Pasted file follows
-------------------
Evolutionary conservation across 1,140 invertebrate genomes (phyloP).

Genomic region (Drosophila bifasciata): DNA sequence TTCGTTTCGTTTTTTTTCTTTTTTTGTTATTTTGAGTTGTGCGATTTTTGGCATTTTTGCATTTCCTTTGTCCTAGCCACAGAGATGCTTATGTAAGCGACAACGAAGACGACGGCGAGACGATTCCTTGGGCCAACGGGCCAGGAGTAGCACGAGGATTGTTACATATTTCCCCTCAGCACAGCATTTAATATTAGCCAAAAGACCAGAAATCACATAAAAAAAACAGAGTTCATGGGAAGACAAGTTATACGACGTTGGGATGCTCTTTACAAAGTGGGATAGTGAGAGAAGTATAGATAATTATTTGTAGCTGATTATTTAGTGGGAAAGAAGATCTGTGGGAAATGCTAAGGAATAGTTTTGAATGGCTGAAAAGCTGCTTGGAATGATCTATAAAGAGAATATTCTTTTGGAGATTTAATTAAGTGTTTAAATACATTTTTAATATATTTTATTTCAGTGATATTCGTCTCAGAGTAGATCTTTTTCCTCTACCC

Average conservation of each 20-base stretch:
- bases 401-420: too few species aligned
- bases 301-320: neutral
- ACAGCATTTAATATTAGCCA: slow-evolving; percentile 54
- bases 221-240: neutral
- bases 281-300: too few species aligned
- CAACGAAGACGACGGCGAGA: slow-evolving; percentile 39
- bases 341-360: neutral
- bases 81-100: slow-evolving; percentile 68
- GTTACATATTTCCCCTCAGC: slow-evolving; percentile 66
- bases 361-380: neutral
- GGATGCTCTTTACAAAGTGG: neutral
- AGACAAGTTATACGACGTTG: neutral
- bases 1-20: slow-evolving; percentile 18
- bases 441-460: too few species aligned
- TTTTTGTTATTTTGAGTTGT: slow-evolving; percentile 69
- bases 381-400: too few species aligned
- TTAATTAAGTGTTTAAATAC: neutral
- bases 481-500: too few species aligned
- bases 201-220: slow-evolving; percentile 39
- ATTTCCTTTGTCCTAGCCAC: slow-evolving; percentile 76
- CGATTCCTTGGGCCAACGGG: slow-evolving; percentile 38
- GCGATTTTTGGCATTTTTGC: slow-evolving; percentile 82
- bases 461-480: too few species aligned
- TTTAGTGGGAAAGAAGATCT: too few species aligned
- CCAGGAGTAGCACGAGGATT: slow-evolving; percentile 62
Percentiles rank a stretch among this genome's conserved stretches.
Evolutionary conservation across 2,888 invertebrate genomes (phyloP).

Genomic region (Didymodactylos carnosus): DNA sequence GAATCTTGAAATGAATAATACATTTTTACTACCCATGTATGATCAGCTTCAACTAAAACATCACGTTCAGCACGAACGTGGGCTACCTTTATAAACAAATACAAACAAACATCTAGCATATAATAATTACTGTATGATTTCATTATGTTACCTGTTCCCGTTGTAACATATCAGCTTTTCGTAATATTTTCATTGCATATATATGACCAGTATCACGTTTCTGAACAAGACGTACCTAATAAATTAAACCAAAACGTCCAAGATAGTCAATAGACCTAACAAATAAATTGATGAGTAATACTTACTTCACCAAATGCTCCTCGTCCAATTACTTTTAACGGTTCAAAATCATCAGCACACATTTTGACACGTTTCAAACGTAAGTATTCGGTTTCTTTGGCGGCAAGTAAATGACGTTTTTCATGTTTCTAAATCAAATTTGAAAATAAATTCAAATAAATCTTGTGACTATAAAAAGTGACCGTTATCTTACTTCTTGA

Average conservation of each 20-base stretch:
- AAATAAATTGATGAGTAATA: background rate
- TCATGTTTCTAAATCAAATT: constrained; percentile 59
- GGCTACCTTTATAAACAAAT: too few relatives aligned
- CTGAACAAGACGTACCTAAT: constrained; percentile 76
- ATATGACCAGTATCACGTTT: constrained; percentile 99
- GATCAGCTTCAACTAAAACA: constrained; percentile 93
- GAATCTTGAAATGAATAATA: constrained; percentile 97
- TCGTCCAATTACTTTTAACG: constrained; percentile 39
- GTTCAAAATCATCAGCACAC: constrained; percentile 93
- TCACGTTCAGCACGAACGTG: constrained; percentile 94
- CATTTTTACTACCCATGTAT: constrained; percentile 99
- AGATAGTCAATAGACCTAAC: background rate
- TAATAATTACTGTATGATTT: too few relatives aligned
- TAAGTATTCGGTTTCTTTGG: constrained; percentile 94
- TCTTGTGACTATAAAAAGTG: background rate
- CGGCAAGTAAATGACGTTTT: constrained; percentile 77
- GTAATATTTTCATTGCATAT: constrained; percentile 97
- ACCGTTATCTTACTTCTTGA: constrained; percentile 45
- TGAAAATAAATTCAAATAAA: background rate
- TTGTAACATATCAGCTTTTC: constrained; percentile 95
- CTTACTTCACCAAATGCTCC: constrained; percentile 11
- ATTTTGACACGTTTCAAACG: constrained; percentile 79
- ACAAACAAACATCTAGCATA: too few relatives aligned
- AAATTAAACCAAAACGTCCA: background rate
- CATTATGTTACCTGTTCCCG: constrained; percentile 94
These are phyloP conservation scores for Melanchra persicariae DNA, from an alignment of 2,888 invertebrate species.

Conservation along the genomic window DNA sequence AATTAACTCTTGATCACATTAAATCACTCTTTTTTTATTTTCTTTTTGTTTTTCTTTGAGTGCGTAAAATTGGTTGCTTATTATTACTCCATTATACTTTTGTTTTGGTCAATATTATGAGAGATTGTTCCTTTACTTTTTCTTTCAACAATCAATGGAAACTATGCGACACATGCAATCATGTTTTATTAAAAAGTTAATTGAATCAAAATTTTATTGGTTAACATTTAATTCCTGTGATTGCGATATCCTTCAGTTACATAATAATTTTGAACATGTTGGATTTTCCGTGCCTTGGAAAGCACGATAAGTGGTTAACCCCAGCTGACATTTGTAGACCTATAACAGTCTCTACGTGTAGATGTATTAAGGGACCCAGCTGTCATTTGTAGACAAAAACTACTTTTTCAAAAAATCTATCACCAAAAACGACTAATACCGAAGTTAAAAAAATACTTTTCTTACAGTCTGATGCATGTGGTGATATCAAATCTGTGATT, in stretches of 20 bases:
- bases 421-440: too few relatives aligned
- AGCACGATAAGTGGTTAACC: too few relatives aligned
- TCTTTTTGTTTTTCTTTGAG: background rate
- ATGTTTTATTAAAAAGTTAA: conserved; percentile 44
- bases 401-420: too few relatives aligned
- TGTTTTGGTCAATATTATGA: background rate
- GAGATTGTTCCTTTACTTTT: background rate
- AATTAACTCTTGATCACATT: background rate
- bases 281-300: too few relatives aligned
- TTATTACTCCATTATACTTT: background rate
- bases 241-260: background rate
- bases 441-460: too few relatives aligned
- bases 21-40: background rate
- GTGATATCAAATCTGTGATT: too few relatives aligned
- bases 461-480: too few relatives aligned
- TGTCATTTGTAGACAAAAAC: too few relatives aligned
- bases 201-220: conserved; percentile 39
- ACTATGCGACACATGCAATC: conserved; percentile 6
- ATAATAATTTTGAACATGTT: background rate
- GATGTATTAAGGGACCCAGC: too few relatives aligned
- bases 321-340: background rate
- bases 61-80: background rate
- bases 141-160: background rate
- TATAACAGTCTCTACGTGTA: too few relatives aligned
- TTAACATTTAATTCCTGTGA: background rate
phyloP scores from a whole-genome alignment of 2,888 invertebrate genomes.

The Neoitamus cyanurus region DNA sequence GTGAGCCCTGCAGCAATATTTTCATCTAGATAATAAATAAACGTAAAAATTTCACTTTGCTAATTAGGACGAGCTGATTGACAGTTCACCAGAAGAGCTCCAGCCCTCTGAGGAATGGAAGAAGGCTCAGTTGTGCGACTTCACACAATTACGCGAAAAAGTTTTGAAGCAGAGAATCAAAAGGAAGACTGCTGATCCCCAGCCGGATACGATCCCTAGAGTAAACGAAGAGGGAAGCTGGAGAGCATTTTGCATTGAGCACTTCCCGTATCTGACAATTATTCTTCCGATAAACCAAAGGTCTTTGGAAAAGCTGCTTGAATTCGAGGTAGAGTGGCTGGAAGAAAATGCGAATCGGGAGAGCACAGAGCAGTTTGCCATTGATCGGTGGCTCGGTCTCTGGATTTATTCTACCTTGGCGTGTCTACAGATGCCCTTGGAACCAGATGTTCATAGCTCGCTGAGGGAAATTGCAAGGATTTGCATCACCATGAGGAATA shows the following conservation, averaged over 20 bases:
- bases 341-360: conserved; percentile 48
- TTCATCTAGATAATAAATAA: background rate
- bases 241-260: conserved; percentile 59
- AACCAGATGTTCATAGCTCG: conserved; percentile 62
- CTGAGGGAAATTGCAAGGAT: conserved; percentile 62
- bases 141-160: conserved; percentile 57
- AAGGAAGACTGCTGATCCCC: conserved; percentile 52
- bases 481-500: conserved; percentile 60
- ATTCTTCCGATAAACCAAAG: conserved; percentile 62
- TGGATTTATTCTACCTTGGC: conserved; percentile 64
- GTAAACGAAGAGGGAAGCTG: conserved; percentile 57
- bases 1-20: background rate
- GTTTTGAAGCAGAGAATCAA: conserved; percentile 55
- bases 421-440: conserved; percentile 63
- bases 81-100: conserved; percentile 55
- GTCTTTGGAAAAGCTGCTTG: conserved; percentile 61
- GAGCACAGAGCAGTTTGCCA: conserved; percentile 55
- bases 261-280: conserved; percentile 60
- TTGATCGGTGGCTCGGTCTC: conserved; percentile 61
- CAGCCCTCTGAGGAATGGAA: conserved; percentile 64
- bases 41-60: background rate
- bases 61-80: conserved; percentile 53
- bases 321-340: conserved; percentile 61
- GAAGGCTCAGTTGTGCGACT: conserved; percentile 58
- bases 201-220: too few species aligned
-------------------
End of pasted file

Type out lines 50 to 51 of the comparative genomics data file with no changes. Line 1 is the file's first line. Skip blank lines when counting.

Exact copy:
- ACCGTTATCTTACTTCTTGA: constrained; percentile 45
- TGAAAATAAATTCAAATAAA: background rate